A Warm, Relaxed Gathering for Harvest

Due to the low turnout for Moon Meet 2018, those of us in attendance at that event had a discussion about how best to make local Atheopagan in-person events more accessible and attractive. Some of our conjectures were that it was asking too much to expect people to come for a multiple-day event for their first gathering with us, and that the site for Moon Meet was too remote for some of the prospective attendees.

I mention these concerns because we are a far-flung community, distributed across the globe. Any lessons we learn can be used in creating your own events and gatherings*.

Accordingly, three of us planned a Harvest gathering on the autumnal equinox which was only a few hours long, required little commitment (a potluck dish), and was closer to a population center of group members than to where I happen to live.

The result was lovely! There were somewhere between 15 and 20 of us, and we had a nice Harvest potluck feast followed by a ritual to celebrate the season. Very eclectic group, including several folks I’d never met before, and a couple of charming kids.

We declared our individual personal “harvests” for the season, and the things we are grateful for. We celebrated community. And we enjoyed each other’s company with song, food and drink.

Success! We’ll be doing more of these gatherings going forward and look forward to meeting more of our local Atheopagans and friends to celebrate the seasons.

Thanks particularly to Kaigi-Ron and Joe for their help in organizing this event.

 


*And I do encourage you to create your own events and gatherings! For longer and more complex events, an Event Planning Guide with budget and planning timeline spreadsheets are available on the Resources page.

 

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Join Us for a Harvest Celebration!

If you’re in the San Francisco Bay Area in the United States, we welcome you to join us for a potluck Harvest celebration on Sept. 22! It will be held from 2 to 6 pm at the Orchard Picnic Area in Tilden Park, Berkeley. Bring a potluck dish to share and something to drink*, your own plates, cups and cutlery, and any items you would like to place on the group Focus to represent your harvested achievements for this year.

One of the lessons we learned from Moon Meet this year is to hold events that require less of a time and logistical commitment, so we’re doing Harvest this year in an area not far from where many of our Facebook group members live, and only lasting a few hours. Please RSVP in the comments if you are coming, so we can plan for numbers!

If you’re too far away to be able to attend this event, I hope you will hold your own! Harvest is a great time to introduce friends to Atheopaganism through a community feast and a simple celebration ritual, giving thanks for all the year has brought us, including our friends and community. Just holding hands and expressing our gratitudes can be a very powerful ritual for people who aren’t used to them.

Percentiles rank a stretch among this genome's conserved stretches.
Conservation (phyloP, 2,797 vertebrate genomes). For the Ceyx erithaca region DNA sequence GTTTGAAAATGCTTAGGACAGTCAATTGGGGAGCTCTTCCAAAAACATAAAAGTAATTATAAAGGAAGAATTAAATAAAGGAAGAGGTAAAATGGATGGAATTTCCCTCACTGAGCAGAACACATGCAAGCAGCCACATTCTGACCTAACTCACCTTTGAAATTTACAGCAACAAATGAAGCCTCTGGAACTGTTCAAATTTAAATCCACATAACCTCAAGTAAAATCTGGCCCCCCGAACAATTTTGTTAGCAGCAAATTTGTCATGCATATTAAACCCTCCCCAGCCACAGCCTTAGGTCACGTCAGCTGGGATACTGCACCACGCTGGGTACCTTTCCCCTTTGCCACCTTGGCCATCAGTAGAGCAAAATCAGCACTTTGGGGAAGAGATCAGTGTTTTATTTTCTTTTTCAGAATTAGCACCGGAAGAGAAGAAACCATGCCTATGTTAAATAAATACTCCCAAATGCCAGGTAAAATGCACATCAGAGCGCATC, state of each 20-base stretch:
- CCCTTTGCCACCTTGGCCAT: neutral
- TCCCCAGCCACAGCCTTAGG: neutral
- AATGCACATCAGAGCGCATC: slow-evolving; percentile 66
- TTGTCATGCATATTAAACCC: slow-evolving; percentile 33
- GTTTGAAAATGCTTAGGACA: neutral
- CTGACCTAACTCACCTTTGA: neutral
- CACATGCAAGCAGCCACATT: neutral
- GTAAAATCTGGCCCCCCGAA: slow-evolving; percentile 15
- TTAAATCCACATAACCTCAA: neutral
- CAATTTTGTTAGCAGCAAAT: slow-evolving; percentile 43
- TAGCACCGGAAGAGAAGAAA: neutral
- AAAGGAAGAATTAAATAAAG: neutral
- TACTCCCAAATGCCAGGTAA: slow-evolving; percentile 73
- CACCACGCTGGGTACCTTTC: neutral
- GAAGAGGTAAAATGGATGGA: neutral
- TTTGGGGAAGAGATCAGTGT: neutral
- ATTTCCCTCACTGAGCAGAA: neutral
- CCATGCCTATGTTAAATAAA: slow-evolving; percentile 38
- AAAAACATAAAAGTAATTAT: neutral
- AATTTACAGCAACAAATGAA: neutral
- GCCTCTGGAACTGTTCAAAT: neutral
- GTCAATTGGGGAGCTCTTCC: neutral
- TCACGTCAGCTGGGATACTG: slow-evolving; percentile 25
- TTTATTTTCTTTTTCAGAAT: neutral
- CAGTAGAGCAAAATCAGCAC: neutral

Check out the linked articles on Harvest (link in the first paragraph) for ideas, and be sure to ask questions if you need help! I wish you the happiest and most abundant of Harvest celebrations with your friends and family.


*Beer, cider and wine are welcome, but no hard alcohol, please.

A Reflection at Dusk

Days are noticeably shorter now. The coastal fog cycle native to my region is sputtering with the weakened power of the Sun, so we have days of heat followed by days half of which are soft and gray, burning off only in the afternoons to sun.

Autumn is here.

Usually, this is a joyous realization for me. I love the fall, with its colorful leaves, spectacular sunsets, skulls and bones and pumpkins. Autumn feels like the reaping of rewards long striven for, the achievement of the year’s culmination.

This year is a little different. It feels as though I have suffered many blows and time is running out to secure another job and get on with things.

Yet I feel hopeful, still.

Yesterday, I asked the question: What if we’re screwed? What if the Earth’s Anthropogenic Sixth Extinction and its advance into full-on Greenhouse Earth are too late to avert? What if all we have built—this cruel and remarkable global civilization, these technological miracles—are temporary dreams, soon to be washed away?

Well, you saw where I went with that. And I do so at the personal level, too.

Things could get really bad. Many of us are struggling to survive now, as late capitalism wrings us dry.

Yet still, there is that sunset. There is this moonrise.

There is yet another day, and with it, the prospect of good news.

In these dark days, friends, I say take heart, and take one another’s hands. Join in community and share a Harvest feast. Know that your efforts matter, and your good intentions count.

Tip a libation to the thirsty Earth, and feel the love for our world that is the truth at the core of all living beings.

It’s not over yet, for any of us. Celebrate.

Live.